It’s a bit of a challenge for John Jenkins to run and jump right now. Even so, don’t expect him to sit.
The freshman guard for Vanderbilt played 18 minutes — the most for any Commodores’ reserve — and scored 11 points in a loss at Illinois  on Tuesday, three days after he sustained a sprained knee and ankle in a victory over DePaul .
“It’s bothering me pretty bad, but I knew I had to fight for my team the other night,” Jenkins said. “I couldn’t show any weakness or pain so I went out there and played pretty hard on it. It’s pretty sore, but I’m going to keep fighting through it.”
That means he’ll be back in action Friday when Vanderbilt (6-2) faces Western Kentucky  (4-3) in the second half of the Sun Belt Classic at the Sommet Center. Ninth-ranked Tennessee  (6-1) will play Middle Tennessee State (3-5) in the opener. Tip-off for the first contest will be 6 p.m. with the second expected to start approximately 8:30 p.m.
“He practiced (Wednesday) and practiced well,” coach Kevin Stallings said Thursday afternoon. “I think he’s still less than 100 percent, but he’s actually showing some grit and toughness.
“I don’t know that I want to call it inspiring, but it’s been pleasing for sure.”
Tennessee Class AA Mr. Basketball in 2009 and a multiple All-America selection as a senior at Station Camp, Jenkins quickly assumed a prominent role with the Commodores. He scored seven points in his collegiate debut and has had no fewer than that number in any of the games that followed.
Currently he is the team’s fourth-leading scorer at 9.4 points per game, and his 15 3-pointers are one off the team lead of Jermaine Beal. He has made all eight free throws he has attempted.
Of course, there was little doubt that someone who led all high school players in the nation with a 42.3-point per game average for Station Camp in 2008-09 would be able to score in college.
The fact that he averages  19.1 minutes of playing time is a testament to the fact that he can do other things to help the team as well. No other bench player averages more than 11.3 minutes.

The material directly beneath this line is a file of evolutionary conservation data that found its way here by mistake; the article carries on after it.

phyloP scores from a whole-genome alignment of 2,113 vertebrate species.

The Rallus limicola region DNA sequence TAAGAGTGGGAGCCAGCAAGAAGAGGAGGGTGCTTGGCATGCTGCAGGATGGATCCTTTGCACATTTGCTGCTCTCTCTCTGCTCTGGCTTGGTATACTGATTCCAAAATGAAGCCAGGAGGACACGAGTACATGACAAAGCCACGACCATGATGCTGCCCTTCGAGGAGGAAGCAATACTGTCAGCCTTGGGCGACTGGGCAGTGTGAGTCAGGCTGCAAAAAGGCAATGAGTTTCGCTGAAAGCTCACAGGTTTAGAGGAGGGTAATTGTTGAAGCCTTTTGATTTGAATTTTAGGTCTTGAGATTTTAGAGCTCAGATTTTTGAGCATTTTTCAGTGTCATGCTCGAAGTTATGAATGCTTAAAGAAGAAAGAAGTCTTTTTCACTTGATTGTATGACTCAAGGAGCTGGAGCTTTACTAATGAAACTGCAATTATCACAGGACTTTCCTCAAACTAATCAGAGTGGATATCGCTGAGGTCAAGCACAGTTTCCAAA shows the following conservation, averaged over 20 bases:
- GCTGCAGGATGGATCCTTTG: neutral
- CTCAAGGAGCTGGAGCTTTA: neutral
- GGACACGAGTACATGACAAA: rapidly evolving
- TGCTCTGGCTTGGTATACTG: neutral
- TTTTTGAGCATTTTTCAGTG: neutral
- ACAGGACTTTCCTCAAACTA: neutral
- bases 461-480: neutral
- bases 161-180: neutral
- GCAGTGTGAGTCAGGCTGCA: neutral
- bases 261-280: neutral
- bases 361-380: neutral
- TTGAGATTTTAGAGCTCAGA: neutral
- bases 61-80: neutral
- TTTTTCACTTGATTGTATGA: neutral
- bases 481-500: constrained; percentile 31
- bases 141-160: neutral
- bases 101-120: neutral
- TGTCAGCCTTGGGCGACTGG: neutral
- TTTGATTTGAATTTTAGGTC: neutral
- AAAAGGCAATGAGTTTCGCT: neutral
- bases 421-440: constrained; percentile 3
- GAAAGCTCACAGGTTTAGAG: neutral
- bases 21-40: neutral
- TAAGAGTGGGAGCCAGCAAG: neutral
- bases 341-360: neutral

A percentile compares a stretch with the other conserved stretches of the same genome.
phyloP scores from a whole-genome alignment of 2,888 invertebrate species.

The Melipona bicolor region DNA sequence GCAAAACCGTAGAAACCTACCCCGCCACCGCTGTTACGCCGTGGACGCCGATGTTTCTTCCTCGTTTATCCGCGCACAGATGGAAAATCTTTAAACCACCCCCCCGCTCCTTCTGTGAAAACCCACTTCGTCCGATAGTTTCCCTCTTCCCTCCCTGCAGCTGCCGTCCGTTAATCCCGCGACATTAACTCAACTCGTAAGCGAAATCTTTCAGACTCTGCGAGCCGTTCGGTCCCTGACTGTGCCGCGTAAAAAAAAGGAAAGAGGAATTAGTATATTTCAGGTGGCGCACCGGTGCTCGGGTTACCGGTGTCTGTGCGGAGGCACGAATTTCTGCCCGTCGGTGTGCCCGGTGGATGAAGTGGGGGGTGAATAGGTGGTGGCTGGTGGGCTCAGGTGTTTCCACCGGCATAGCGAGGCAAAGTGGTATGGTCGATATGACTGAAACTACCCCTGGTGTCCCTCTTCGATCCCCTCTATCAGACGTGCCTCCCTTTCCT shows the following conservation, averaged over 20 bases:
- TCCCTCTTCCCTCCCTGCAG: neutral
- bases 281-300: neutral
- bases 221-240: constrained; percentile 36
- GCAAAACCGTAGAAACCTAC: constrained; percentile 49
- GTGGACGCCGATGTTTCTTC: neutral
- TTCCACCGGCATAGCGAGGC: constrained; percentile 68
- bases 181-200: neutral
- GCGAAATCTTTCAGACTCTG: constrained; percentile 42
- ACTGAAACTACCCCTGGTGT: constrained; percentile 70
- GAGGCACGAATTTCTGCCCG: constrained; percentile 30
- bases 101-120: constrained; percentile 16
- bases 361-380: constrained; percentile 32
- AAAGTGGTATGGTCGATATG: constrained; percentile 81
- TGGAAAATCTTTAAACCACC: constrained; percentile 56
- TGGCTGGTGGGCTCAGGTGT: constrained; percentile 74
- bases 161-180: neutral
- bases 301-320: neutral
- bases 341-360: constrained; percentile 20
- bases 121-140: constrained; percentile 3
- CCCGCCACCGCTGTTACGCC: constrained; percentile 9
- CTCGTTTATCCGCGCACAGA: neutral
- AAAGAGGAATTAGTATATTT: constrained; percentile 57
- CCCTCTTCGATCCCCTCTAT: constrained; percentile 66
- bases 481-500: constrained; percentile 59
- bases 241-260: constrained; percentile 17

“Defense was the biggest thing,” Jenkins said. “Everyone knows in high school I wasn’t a big defensive guy. When I got here Coach Stallings made me play defense, which I expected to happen. I didn’t know I was that good at defense until I came here. It’s been a good addition to my game.”
Now he’s learned something else about himself — that he can play with pain.
Jenkins sustained what he said was a sprained medial collateral ligament and a sprained ankle when he got stepped on in the victory over DePaul.
He wore a brace on the knee at Illinois and missed his first six shots. He finally got comfortable late in the second half when he made three 3-pointers and a jump shot in a span of fewer than four minutes.
“I’ve had little minor injuries,” he said. “Nothing this big, nothing I’ve had to wear a brace for. It’s definitely new for me. At first I was kind of timid to jump real hard on it because I didn’t know what was going to happen, but I got my confidence going and after a while you just get used to it.”
Either that, or you get used to watching for a time.
“John wants to play,” Stallings said. “He’s a competitive kid and he wants to play. Like I said, I don’t think he’s 100 percent, but he’s trying to play his way through it."